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ABO meeting results in revocation of CPA permits

Written on Apr 28, 2022

The Accountancy Board of Ohio (ABO), the state government entity charged with licensing, regulating, and when necessary, disciplining CPAs, can significantly affect the practice of all CPAs. This is why OSCPA represents the profession at every ABO meeting, and advocates for best-practice rulemaking. The ABO met on April 22 to discuss a variety of topics. Significant actions included:

  • OSCPA presented its annual peer review program update and was approved to continue as the ABO’s authorized peer review agent. OSCPA noted that 254 reviews are slated for 2022.
  • The ABO will again take its meeting on the road to help college students better understand the CPA profession. In September, that meeting will take place at Youngstown State University. Their October meeting will be in Columbus and invitations will be extended to all central Ohio university accounting students. Typically the ABO discusses its role as a regulator, NASBA presents the latest information on the CPA Exam, and OSCPA discusses its role in the profession, including student and YCPA membership programs.
  • Two proposed ABO rule changes were heard by the Joint Committee on Agency Rule Review: 4701-11-07 deals with a requirement that licensees notify the ABO within 30 days when certain government entities or courts take disciplinary or legal action against licensees, and 4701-7-01 reinstates that all individuals must complete 30 hours of accounting coursework as part of the overall 150 hour requirement to be licensed in Ohio. This follows the change last year that allows individuals to begin taking parts of the CPA Exam when they have completed at least 24 accounting hours (plus 24 business hours and at least 120 semester hours overall).
  • A puzzling, possibly emerging issue the ABO noted was the IRS denying a PTIN registration for an individual licensed in another state but not licensed in Ohio – even though that person was in good standing in the other state and was not required to be licensed in Ohio due to interstate mobility laws. The ABO said they will be watching this closely, as will OSCPA.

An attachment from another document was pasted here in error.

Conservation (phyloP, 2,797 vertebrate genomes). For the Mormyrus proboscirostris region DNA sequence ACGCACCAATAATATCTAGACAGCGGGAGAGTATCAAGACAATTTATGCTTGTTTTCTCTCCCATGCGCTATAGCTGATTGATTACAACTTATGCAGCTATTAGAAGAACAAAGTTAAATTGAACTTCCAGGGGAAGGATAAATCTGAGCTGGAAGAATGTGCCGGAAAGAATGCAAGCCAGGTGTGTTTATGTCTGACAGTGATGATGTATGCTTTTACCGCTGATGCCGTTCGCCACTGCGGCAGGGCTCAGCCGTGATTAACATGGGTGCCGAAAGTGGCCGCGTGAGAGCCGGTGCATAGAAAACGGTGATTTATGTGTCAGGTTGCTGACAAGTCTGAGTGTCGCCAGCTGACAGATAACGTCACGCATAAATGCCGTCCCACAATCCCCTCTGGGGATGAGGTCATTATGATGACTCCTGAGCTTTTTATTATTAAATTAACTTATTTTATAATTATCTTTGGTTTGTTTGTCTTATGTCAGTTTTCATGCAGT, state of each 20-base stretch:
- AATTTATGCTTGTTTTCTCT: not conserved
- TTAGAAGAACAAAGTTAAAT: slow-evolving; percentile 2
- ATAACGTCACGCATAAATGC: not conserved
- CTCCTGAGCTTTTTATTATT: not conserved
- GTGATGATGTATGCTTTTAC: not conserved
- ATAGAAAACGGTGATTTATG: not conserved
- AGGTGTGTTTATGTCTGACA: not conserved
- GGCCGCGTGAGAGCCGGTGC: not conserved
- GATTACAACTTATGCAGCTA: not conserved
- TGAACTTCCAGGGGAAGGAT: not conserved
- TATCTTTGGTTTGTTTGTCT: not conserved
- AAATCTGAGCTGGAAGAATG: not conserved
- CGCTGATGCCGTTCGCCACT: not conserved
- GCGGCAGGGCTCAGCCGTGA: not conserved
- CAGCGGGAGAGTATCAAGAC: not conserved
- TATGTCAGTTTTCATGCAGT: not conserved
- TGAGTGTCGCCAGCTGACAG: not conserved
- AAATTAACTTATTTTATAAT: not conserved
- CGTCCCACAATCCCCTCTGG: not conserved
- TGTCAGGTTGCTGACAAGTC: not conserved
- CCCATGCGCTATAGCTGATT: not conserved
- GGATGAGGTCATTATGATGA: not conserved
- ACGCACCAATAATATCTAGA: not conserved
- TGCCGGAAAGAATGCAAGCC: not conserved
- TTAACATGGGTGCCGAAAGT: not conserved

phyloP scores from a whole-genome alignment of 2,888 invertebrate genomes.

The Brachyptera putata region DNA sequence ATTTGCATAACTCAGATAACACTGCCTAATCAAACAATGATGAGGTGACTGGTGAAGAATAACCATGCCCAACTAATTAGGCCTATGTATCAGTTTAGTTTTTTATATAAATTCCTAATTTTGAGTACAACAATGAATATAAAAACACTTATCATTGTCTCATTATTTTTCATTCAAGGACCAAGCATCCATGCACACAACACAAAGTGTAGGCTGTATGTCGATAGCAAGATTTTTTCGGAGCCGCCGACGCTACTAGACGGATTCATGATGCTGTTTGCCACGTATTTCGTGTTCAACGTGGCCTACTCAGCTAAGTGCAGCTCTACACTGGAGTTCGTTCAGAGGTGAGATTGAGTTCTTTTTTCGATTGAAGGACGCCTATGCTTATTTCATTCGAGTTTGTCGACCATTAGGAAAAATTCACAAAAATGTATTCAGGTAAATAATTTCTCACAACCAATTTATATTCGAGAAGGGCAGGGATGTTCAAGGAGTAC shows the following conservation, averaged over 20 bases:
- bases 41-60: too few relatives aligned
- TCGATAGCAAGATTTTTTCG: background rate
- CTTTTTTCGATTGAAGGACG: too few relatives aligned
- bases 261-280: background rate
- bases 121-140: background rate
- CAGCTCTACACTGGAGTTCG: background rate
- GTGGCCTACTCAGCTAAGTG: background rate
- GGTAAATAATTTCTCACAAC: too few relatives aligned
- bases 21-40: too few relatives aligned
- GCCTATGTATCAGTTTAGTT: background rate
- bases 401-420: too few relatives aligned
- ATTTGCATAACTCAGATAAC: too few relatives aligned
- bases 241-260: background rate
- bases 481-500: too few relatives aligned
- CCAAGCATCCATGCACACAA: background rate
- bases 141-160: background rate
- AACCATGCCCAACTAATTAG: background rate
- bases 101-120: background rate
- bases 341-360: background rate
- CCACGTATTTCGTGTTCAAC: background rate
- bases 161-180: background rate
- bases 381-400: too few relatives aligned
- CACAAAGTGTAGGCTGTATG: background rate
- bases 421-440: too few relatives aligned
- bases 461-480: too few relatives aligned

• Nineteen requests for waiver of fines and late fees were discussed. Most dealt with a failure to complete the minimum required 20 CPE hours a year or late renewals. Four of the individuals had those fines/fees waived due to significant health challenges.  The remaining 15 had their requests denied.
  • Three formal disciplinary hearings took place and resulted in the revocation of individual CPA permits for all three and revocation of two firm registrations. 
    • The first case involved a CPA who failed to complete his peer review before the July 1, 2021 deadline, and therefore to renew his firm registration. The individual did not appear before the ABO to explain his actions and had both his firm registration and individual permit to practice as a CPA revoked.
    • The second case involved a CPA who was charged with unlawful practice, violation of the rules of professional conduct, and failure of a public accounting firm to obtain a firm registration. This individual’s permit to practice expired in 2018, and she said she wasn’t aware of that.  She had assumed the ABO had her correct email address (they didn’t as she had changed email addresses at some point) and that her permit was valid.  She also shared that she wasn’t aware of the requirement to complete 20 hours of CPE each year, or of the process to renew. The ABO revoked her individual permit and firm registration, but stayed the revocation as long as, by June 30, 2022, she paid a $1,000 fine plus any required late fees and penalties; took the three-hour Ohio Professional Standards and Responsibilities course; and sent a letter to a client withdrawing a review report. The ABO reinforced that it is the responsibility of licensees to make sure the ABO has current email and mailing addresses so they can make contact as needed, and to be aware of all licensing laws and rules.
    • The third case involved a CPA who last August was suspended from practice before the Securities and Exchange Commission. The ABO almost always revokes the license to practice as a CPA for anyone suspended by the SEC, IRS or other relevant government agency. This person cannot apply for reinstatement until he satisfies all requirements imposed by the SEC.
    • The next ABO meeting will take place on June 10.  If you have questions about these or other licensing issues, feel free to reach out to OSCPA.